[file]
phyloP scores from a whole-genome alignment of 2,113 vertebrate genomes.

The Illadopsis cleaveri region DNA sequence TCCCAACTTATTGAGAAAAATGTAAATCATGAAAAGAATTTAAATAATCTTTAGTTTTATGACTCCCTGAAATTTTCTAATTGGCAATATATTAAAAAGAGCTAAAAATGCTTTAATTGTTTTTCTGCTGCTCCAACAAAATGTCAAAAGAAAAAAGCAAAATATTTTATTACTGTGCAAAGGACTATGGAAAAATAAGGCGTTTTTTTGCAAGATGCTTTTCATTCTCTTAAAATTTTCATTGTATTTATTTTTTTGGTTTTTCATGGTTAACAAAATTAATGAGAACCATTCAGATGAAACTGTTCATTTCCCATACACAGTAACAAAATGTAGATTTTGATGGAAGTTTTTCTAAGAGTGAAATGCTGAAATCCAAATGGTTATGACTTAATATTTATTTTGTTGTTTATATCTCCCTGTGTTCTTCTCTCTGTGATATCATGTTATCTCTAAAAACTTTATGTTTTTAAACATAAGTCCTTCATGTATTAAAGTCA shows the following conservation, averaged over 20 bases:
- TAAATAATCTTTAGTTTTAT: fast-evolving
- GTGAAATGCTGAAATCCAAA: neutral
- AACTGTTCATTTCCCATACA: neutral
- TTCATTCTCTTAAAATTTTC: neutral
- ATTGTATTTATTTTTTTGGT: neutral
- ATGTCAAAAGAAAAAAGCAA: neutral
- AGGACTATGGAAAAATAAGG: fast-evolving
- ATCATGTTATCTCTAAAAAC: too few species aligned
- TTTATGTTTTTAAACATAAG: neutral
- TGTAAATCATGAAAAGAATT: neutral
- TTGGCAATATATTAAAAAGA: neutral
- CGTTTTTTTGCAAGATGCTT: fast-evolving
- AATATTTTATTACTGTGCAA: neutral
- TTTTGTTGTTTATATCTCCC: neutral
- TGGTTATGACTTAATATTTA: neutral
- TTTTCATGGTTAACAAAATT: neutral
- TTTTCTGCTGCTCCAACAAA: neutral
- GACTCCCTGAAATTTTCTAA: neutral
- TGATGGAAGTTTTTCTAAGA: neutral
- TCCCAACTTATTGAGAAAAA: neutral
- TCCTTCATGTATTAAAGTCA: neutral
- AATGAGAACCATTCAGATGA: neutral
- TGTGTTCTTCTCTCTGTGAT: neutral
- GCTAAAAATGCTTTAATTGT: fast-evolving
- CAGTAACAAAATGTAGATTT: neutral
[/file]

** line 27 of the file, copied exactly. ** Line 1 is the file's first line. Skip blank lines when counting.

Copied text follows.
- CAGTAACAAAATGTAGATTT: neutral